This well-designed experiment compares CO2 impacts on salt water and fresh water. In a short demonstration, students examine how distilled water (i.e., pure water without any dissolved ions or compounds) and seawater are affected differently by increasing carbon dioxide in the air.

This activity is a learning game in which student teams are each assigned a different energy source. Working cooperatively, students use their reading, brainstorming, and organizational skills to hide the identity of their team's energy source while trying to guess which energy sources the other teams represent.

This video from a 2005 NOVA program features scientists who study how the Jakobshavn Isbrae glacier in western Greenland is shrinking and moving faster due to increased melting over the past ten years. The video includes footage of scientists in the field explaining methods and animation of ice sheet dynamics leading to faster glacier movement.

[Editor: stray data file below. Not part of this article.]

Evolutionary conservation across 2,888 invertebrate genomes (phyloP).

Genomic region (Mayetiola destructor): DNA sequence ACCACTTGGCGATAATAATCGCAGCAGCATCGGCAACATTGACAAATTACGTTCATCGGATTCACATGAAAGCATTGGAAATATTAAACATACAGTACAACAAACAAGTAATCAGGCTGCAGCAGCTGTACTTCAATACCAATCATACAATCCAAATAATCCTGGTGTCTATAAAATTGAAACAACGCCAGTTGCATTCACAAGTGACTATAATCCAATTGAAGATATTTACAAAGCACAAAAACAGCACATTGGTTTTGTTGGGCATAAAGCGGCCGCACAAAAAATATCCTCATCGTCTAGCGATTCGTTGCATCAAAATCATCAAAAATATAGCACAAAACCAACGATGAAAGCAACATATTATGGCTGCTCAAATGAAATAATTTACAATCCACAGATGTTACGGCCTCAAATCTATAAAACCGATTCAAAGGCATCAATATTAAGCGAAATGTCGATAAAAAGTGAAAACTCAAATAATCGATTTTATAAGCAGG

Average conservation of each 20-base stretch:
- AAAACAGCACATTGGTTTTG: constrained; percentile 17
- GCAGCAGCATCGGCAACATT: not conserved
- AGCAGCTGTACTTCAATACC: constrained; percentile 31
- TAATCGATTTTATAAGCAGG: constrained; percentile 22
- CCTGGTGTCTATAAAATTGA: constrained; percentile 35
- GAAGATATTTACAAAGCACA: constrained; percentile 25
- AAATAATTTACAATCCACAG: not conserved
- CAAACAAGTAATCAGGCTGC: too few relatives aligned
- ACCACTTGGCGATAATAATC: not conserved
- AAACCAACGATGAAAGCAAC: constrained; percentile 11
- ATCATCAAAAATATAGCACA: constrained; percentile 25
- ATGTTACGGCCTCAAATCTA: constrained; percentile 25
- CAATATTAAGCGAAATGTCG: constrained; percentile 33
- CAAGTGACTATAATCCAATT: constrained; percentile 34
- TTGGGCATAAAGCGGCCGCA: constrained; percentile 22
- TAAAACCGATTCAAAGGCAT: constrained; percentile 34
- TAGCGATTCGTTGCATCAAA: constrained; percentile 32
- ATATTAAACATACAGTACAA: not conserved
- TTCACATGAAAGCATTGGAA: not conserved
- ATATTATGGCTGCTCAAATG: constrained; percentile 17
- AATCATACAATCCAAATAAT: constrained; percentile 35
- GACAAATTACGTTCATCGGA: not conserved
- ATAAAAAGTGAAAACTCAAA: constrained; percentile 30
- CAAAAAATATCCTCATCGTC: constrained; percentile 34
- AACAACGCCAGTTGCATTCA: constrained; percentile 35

In this activity, students investigate soil erosion and how a changing climate could influence erosion rates in agricultural areas. This activity is part of a larger InTeGrate module called Growing Concern.

This short video shows an example of melting alpine glaciers in the Austrian Alps (Goldberg Glacier). Disappearing alpine glaciers have social and environmental impacts, including the decline of fresh water supplies and contributing to sea level rise.

In this interactive simulation, students can explore global CO2 emissions displayed by different continents/countries and plotted based on the GDP. A map view is also accessible.

In this lab activity, students investigate how to prepare a biofuel source for conversion to a combustible product. The activity models how raw materials are refined to process liquid fuels.

This figure, the famous Keeling Curve, shows the history of atmospheric carbon dioxide concentrations as directly measured at Mauna Loa, Hawaii. This curve is an essential piece of evidence that shows the increased greenhouse gases that cause recent increases in global temperatures.

This simulation is an interdisciplinary timeline that has been developed to show key events in the climatic history of the planet, alongside events in human history.

This straightforward calculator provides conversions from one unit of energy to the equivalent amount of CO2 emission expected from using that amount.